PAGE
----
Serum measures of hexabromocyclododecane (HBCDD) and polybrominated diphenyl ethers (PBDEs) in reproductive-aged women in the United Kingdom

Research output: Contribution to journalArticle

Authors

  • Amy L Heffernan
  • Thomas K Cunningham
  • Lesa L Aylward
  • Jochen F Mueller
  • Thozhukat Sathyapalan
  • Stephen L Atkin

Colleges, School and Institutes

External organisations

  • University of Queensland
  • University of Hull
  • The University of Queensland

Abstract

We investigated the serum concentrations of two brominated flame retardants (BFRs) – polybrominated diphenyl ethers (PBDEs) and hexabromocyclododecane (HBCDD) –in 59 women aged between 23 and 42 from the United Kingdom. We also collected demographic data, including age, bodyweight and height in order to test for associations with BFR levels. Temporal and global differences were also assessed using previously published data. HBCDD was detected in 68% of samples with a mean concentration of 2.2 ng/g lipid (range = <0.3–13 ng/g lipid). The dominant stereoisomer was α-HBCDD with an average contribution of 82% (0–100%) towards ΣHBCDD, was followed by γ-HBCDD (average contribution = 17%). PBDEs were detected in 95% of samples with a mean ∑PBDE (sum of BDEs −28, −47, −99, −100, −153, −154 and −183) concentration of 2.4 ng/g lipid (range = <0.4–15 ng/g lipid). BDEs −153 and −47 were the dominant congeners, contributing an average of 40% and 37% respectively, to the average ΣPBDE congener profile. Data from this study suggests that HBCDD levels decrease with age, it also suggests a positive association between bodyweight and HBCDD levels, which likewise requires a large-scale study to confirm this. The data also show that 10 years after their European ban, PBDE body burden has begun to decrease in the UK. Whilst it is too early to draw any firm conclusions for HBCDDs, they appear to be following a similar pattern to PBDEs, with levels decreasing by a factor of >2.5 since 2010. Whilst the human body burden appear to be decreasing, both PBDEs and HBCDD are still consistently detected in human serum, despite legislative action limiting their production and use. This highlights the need to continuously assess human exposure and the effectiveness of policy aimed at reducing exposure.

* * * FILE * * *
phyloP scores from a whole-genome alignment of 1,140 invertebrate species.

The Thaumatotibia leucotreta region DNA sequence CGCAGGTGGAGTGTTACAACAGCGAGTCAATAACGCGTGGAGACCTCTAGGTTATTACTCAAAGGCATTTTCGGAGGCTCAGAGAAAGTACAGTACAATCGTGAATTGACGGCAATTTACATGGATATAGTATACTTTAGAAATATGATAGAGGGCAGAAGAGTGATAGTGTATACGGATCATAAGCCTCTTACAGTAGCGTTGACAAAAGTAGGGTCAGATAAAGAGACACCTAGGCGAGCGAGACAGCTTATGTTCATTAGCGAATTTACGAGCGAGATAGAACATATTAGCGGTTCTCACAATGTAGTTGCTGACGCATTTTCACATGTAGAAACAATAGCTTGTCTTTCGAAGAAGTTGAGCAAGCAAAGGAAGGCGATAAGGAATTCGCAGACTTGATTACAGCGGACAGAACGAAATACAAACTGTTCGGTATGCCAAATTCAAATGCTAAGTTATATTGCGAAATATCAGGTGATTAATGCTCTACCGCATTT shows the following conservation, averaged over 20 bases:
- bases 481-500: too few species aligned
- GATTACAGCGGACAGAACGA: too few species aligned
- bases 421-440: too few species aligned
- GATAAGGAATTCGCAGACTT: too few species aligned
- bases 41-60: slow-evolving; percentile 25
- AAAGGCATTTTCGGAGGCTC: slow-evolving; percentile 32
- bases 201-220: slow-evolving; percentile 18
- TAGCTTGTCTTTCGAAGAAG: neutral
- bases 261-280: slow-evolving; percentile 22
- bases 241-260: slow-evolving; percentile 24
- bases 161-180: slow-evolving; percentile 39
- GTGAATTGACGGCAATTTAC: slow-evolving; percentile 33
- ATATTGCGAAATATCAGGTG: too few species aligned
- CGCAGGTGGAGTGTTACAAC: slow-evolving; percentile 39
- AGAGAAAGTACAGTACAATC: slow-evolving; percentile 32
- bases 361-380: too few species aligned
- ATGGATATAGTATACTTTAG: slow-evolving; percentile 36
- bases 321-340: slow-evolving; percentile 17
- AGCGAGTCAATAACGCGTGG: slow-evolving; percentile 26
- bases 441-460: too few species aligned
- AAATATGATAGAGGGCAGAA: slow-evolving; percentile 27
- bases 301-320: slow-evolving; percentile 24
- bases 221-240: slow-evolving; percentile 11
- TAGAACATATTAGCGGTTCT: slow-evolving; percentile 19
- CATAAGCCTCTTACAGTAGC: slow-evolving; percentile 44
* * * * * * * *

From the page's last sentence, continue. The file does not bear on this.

Details

Original languageEnglish
Article number108631
JournalEnvironmental Research
Volume177
Early online date6 Aug 2019
Publication statusPublished - 1 Oct 2019